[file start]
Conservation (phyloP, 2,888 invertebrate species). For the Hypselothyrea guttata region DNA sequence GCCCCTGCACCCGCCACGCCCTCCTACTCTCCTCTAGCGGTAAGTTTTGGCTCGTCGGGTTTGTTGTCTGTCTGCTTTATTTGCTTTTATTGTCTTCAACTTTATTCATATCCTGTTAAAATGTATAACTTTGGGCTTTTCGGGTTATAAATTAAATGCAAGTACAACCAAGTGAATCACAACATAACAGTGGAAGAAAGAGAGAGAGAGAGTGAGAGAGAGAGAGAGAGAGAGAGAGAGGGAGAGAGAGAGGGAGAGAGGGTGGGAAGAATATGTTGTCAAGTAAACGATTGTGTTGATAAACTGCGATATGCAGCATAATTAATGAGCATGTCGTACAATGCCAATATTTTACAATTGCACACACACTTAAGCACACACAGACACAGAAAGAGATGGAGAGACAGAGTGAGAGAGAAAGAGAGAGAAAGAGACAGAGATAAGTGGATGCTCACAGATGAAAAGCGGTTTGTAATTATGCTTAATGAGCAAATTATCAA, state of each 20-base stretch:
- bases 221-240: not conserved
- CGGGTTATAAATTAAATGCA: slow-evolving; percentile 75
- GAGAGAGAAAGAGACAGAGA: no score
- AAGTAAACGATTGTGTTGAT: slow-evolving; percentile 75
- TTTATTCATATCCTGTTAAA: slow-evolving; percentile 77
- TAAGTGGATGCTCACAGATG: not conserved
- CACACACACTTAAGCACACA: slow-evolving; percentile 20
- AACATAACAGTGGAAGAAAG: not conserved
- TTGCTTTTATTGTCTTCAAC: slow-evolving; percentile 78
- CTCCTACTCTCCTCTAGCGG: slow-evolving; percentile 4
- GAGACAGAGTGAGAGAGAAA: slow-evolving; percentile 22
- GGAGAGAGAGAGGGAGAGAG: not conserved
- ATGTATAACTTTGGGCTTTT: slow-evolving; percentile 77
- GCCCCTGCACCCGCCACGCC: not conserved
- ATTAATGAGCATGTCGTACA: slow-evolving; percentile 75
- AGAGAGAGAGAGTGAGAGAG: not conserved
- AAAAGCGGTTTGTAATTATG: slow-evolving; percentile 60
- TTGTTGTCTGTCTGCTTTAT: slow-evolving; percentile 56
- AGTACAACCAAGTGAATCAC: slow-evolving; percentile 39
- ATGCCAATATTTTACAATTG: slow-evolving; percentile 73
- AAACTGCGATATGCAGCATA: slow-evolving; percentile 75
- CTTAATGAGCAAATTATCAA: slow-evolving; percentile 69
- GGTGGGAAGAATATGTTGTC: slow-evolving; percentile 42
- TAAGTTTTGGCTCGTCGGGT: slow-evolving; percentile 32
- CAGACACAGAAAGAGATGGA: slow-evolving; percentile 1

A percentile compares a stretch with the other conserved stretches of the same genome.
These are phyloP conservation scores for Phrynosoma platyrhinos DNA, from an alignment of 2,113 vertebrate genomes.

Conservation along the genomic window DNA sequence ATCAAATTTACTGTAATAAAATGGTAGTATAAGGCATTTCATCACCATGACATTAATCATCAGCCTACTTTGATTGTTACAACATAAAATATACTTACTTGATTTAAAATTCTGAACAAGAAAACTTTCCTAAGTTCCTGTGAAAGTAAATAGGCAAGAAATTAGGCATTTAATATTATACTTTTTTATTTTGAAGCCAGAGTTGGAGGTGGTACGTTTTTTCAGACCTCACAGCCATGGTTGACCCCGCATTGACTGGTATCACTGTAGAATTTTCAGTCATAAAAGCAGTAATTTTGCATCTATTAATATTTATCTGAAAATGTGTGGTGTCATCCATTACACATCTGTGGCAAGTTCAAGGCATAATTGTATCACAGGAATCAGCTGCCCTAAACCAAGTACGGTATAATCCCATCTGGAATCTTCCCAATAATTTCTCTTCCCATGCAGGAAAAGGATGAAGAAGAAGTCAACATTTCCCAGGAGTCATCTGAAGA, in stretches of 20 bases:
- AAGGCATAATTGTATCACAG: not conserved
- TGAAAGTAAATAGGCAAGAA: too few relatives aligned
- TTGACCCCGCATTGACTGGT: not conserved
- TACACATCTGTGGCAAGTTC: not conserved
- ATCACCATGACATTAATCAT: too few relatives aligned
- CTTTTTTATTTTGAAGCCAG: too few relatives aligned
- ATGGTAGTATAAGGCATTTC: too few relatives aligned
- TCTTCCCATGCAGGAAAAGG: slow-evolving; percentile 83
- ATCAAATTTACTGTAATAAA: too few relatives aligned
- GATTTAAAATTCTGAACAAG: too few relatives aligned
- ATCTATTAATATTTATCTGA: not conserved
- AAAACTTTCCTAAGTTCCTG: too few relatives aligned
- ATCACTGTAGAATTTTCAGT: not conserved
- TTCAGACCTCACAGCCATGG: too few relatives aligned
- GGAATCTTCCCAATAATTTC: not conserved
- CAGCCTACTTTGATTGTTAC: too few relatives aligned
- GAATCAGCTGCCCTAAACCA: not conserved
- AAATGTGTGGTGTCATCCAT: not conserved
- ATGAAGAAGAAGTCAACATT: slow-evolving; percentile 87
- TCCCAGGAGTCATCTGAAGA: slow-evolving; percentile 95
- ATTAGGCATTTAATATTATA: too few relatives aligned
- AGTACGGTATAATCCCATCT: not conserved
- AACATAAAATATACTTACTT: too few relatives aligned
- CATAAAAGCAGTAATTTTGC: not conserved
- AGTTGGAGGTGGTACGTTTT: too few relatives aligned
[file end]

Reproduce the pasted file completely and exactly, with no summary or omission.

Conservation (phyloP, 2,888 invertebrate species). For the Hypselothyrea guttata region DNA sequence GCCCCTGCACCCGCCACGCCCTCCTACTCTCCTCTAGCGGTAAGTTTTGGCTCGTCGGGTTTGTTGTCTGTCTGCTTTATTTGCTTTTATTGTCTTCAACTTTATTCATATCCTGTTAAAATGTATAACTTTGGGCTTTTCGGGTTATAAATTAAATGCAAGTACAACCAAGTGAATCACAACATAACAGTGGAAGAAAGAGAGAGAGAGAGTGAGAGAGAGAGAGAGAGAGAGAGAGAGGGAGAGAGAGAGGGAGAGAGGGTGGGAAGAATATGTTGTCAAGTAAACGATTGTGTTGATAAACTGCGATATGCAGCATAATTAATGAGCATGTCGTACAATGCCAATATTTTACAATTGCACACACACTTAAGCACACACAGACACAGAAAGAGATGGAGAGACAGAGTGAGAGAGAAAGAGAGAGAAAGAGACAGAGATAAGTGGATGCTCACAGATGAAAAGCGGTTTGTAATTATGCTTAATGAGCAAATTATCAA, state of each 20-base stretch:
- bases 221-240: not conserved
- CGGGTTATAAATTAAATGCA: slow-evolving; percentile 75
- GAGAGAGAAAGAGACAGAGA: no score
- AAGTAAACGATTGTGTTGAT: slow-evolving; percentile 75
- TTTATTCATATCCTGTTAAA: slow-evolving; percentile 77
- TAAGTGGATGCTCACAGATG: not conserved
- CACACACACTTAAGCACACA: slow-evolving; percentile 20
- AACATAACAGTGGAAGAAAG: not conserved
- TTGCTTTTATTGTCTTCAAC: slow-evolving; percentile 78
- CTCCTACTCTCCTCTAGCGG: slow-evolving; percentile 4
- GAGACAGAGTGAGAGAGAAA: slow-evolving; percentile 22
- GGAGAGAGAGAGGGAGAGAG: not conserved
- ATGTATAACTTTGGGCTTTT: slow-evolving; percentile 77
- GCCCCTGCACCCGCCACGCC: not conserved
- ATTAATGAGCATGTCGTACA: slow-evolving; percentile 75
- AGAGAGAGAGAGTGAGAGAG: not conserved
- AAAAGCGGTTTGTAATTATG: slow-evolving; percentile 60
- TTGTTGTCTGTCTGCTTTAT: slow-evolving; percentile 56
- AGTACAACCAAGTGAATCAC: slow-evolving; percentile 39
- ATGCCAATATTTTACAATTG: slow-evolving; percentile 73
- AAACTGCGATATGCAGCATA: slow-evolving; percentile 75
- CTTAATGAGCAAATTATCAA: slow-evolving; percentile 69
- GGTGGGAAGAATATGTTGTC: slow-evolving; percentile 42
- TAAGTTTTGGCTCGTCGGGT: slow-evolving; percentile 32
- CAGACACAGAAAGAGATGGA: slow-evolving; percentile 1

A percentile compares a stretch with the other conserved stretches of the same genome.
These are phyloP conservation scores for Phrynosoma platyrhinos DNA, from an alignment of 2,113 vertebrate genomes.

Conservation along the genomic window DNA sequence ATCAAATTTACTGTAATAAAATGGTAGTATAAGGCATTTCATCACCATGACATTAATCATCAGCCTACTTTGATTGTTACAACATAAAATATACTTACTTGATTTAAAATTCTGAACAAGAAAACTTTCCTAAGTTCCTGTGAAAGTAAATAGGCAAGAAATTAGGCATTTAATATTATACTTTTTTATTTTGAAGCCAGAGTTGGAGGTGGTACGTTTTTTCAGACCTCACAGCCATGGTTGACCCCGCATTGACTGGTATCACTGTAGAATTTTCAGTCATAAAAGCAGTAATTTTGCATCTATTAATATTTATCTGAAAATGTGTGGTGTCATCCATTACACATCTGTGGCAAGTTCAAGGCATAATTGTATCACAGGAATCAGCTGCCCTAAACCAAGTACGGTATAATCCCATCTGGAATCTTCCCAATAATTTCTCTTCCCATGCAGGAAAAGGATGAAGAAGAAGTCAACATTTCCCAGGAGTCATCTGAAGA, in stretches of 20 bases:
- AAGGCATAATTGTATCACAG: not conserved
- TGAAAGTAAATAGGCAAGAA: too few relatives aligned
- TTGACCCCGCATTGACTGGT: not conserved
- TACACATCTGTGGCAAGTTC: not conserved
- ATCACCATGACATTAATCAT: too few relatives aligned
- CTTTTTTATTTTGAAGCCAG: too few relatives aligned
- ATGGTAGTATAAGGCATTTC: too few relatives aligned
- TCTTCCCATGCAGGAAAAGG: slow-evolving; percentile 83
- ATCAAATTTACTGTAATAAA: too few relatives aligned
- GATTTAAAATTCTGAACAAG: too few relatives aligned
- ATCTATTAATATTTATCTGA: not conserved
- AAAACTTTCCTAAGTTCCTG: too few relatives aligned
- ATCACTGTAGAATTTTCAGT: not conserved
- TTCAGACCTCACAGCCATGG: too few relatives aligned
- GGAATCTTCCCAATAATTTC: not conserved
- CAGCCTACTTTGATTGTTAC: too few relatives aligned
- GAATCAGCTGCCCTAAACCA: not conserved
- AAATGTGTGGTGTCATCCAT: not conserved
- ATGAAGAAGAAGTCAACATT: slow-evolving; percentile 87
- TCCCAGGAGTCATCTGAAGA: slow-evolving; percentile 95
- ATTAGGCATTTAATATTATA: too few relatives aligned
- AGTACGGTATAATCCCATCT: not conserved
- AACATAAAATATACTTACTT: too few relatives aligned
- CATAAAAGCAGTAATTTTGC: not conserved
- AGTTGGAGGTGGTACGTTTT: too few relatives aligned